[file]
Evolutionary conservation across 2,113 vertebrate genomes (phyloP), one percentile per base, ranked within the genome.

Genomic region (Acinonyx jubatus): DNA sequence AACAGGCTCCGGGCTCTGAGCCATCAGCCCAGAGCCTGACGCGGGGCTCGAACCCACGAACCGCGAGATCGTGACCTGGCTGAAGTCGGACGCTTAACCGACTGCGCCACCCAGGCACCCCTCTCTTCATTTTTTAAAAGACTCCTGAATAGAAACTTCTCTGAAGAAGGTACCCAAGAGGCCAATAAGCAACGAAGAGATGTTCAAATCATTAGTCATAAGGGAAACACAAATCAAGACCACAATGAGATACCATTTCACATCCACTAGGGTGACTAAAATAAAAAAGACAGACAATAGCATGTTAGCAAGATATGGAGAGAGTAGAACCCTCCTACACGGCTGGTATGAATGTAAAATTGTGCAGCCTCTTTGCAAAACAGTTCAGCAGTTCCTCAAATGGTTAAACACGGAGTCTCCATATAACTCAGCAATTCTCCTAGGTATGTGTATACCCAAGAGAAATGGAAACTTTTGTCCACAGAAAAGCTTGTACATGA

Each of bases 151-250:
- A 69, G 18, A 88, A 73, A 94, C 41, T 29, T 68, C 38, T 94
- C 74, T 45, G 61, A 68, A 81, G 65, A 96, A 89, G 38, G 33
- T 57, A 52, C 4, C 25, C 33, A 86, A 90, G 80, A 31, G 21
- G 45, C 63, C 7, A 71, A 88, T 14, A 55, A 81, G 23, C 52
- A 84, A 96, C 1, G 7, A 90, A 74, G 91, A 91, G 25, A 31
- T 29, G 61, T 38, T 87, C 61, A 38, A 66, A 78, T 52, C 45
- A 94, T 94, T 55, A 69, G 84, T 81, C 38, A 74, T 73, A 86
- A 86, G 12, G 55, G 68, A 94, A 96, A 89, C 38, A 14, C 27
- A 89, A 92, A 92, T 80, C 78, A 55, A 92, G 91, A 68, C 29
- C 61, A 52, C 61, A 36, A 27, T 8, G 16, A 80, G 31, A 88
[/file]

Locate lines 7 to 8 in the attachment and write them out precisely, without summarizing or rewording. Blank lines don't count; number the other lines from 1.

- G 45, C 63, C 7, A 71, A 88, T 14, A 55, A 81, G 23, C 52
- A 84, A 96, C 1, G 7, A 90, A 74, G 91, A 91, G 25, A 31